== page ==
Brock Williamson, CFP®
A Powerful Perspective
Every now and then the happenings of the market can teach us important lessons. We can improve our investment decisions by learning from the past and heeding correct perceptions.
Let’s go back in time to June 15, 2019. At that time the economy was humming. The S&P 500 was at 2886 and unemployment was at historic lows of 3.5%. Now, let’s assume that I was able to see the future and share with you what I witnessed. My report may have been something like:
Within the next twelve months we will experience a worldwide pandemic that we haven’t seen in decades. States will order citizens to shelter in their home for weeks, countries will close their borders, travel will largely cease to exist, unemployment is going to skyrocket to over 15% and hundreds of thousands of people will die from this virus.
What kind of investment decisions would you have made? My guess is that you would have significantly changed your portfolio, most likely going 100% to cash. And given perfect foresight, it would have seemed to be a rational decision to make. But it would not have been the correct one.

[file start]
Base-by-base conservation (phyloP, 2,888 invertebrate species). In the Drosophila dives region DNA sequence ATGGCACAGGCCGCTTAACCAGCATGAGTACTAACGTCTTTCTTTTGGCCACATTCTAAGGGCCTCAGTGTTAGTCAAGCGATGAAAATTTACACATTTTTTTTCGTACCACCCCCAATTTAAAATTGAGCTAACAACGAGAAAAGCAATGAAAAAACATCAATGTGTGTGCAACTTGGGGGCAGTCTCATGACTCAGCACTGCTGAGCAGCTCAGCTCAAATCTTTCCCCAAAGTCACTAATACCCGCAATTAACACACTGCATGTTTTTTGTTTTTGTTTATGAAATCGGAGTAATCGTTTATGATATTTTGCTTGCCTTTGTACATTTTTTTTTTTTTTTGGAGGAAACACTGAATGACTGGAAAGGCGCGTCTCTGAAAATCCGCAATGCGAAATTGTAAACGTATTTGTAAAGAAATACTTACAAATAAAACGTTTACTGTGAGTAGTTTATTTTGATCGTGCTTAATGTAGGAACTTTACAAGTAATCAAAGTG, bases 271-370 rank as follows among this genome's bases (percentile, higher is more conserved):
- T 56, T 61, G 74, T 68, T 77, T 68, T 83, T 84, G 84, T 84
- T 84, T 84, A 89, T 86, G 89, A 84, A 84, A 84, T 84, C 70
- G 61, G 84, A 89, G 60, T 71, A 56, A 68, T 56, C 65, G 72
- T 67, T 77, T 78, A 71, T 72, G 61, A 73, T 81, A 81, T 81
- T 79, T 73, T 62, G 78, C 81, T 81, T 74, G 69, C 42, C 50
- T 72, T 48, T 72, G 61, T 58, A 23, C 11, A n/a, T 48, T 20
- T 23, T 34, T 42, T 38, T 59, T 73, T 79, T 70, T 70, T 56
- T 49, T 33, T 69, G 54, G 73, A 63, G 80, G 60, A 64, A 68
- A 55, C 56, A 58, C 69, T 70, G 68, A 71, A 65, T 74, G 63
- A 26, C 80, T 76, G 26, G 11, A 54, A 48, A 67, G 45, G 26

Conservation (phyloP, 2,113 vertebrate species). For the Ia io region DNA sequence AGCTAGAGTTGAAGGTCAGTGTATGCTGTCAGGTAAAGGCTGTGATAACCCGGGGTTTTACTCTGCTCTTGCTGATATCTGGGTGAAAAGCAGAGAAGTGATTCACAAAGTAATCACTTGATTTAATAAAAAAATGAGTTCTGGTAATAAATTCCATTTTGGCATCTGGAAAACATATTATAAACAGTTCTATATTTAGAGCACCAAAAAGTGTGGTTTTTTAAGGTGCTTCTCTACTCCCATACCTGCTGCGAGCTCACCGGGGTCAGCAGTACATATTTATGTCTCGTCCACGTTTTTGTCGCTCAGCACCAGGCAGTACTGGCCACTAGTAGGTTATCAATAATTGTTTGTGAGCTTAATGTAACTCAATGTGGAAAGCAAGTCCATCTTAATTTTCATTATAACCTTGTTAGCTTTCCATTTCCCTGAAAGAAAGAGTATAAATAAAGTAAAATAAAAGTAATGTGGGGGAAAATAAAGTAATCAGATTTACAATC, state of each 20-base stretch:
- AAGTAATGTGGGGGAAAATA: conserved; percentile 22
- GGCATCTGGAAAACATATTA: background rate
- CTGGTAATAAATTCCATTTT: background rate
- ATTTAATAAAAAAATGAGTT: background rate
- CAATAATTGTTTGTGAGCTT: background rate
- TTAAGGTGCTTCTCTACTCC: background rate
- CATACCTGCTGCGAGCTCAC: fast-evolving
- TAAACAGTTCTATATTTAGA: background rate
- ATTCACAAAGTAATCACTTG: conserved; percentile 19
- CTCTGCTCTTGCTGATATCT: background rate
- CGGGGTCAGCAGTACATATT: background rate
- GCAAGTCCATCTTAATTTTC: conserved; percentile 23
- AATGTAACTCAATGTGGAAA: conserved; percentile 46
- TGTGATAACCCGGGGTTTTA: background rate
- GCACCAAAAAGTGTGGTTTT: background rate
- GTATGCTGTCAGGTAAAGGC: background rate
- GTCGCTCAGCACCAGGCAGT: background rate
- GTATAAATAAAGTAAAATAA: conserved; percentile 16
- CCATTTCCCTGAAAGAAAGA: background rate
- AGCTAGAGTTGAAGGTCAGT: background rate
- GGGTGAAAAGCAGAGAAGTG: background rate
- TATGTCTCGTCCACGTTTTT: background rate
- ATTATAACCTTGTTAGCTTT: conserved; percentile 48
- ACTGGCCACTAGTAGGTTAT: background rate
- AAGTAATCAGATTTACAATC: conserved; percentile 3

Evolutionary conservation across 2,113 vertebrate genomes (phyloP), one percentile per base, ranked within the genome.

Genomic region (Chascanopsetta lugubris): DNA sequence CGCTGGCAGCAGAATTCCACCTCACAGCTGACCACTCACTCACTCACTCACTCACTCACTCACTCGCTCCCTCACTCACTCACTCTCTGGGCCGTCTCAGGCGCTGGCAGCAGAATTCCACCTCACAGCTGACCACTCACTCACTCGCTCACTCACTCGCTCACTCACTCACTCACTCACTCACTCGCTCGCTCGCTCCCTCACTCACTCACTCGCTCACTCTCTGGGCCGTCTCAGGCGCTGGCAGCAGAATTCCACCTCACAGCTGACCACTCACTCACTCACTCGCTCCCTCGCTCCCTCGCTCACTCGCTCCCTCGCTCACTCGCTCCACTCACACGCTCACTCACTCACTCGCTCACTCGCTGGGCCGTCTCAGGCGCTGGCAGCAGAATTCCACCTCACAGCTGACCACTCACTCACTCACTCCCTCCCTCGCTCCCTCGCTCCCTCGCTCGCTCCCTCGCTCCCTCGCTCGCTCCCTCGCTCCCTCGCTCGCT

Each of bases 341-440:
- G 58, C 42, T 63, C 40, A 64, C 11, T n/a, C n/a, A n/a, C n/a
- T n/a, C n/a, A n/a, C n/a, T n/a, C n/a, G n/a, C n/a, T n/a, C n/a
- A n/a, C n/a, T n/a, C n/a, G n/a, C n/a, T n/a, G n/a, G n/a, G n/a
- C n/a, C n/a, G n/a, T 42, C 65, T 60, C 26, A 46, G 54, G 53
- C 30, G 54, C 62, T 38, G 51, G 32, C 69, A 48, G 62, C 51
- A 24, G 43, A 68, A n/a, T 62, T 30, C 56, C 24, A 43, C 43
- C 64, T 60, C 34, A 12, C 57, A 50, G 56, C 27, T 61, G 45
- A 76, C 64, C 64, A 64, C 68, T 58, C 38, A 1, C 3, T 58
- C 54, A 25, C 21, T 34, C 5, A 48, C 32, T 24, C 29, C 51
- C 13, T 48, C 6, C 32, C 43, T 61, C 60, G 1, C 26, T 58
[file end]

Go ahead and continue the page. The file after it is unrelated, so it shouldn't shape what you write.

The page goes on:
On June 15, 2020, the S&P 500 was still up over 6% compared to 1 year ago – despite the awful pandemic, economic fallout and market volatility. It is quite an amazing fact.
This is just one, of many examples, why we don’t want to allow forecasts and news to drive our long-term financial decisions. Even if you are correct in 100% selling (market goes down after you sell), you still have to figure out when to get back in. This now becomes the art of guessing/speculating rather than the science of investing. Slight adjustments more conservative or aggressive are part of our process. However, going 100% to cash is not investing and is pure speculation. Most of the time speculation does not turn out well.
Sometimes the market moves in line with news; sometimes it doesn’t. It happens on the way up and on the way down. Let’s ensure our financial decisions are deliberate, thoughtful and in line with our plan.
©2020 The Behavioral Finance Network. Used with Permission
The Standard & Poor’s 500 Index is a capitalization weighted index of 500 stocks designed to measure performance of the broad domestic economy through changes in the aggregate market value of 500 stocks representing all major industries. All indices are unmanaged and may not be invested into directly.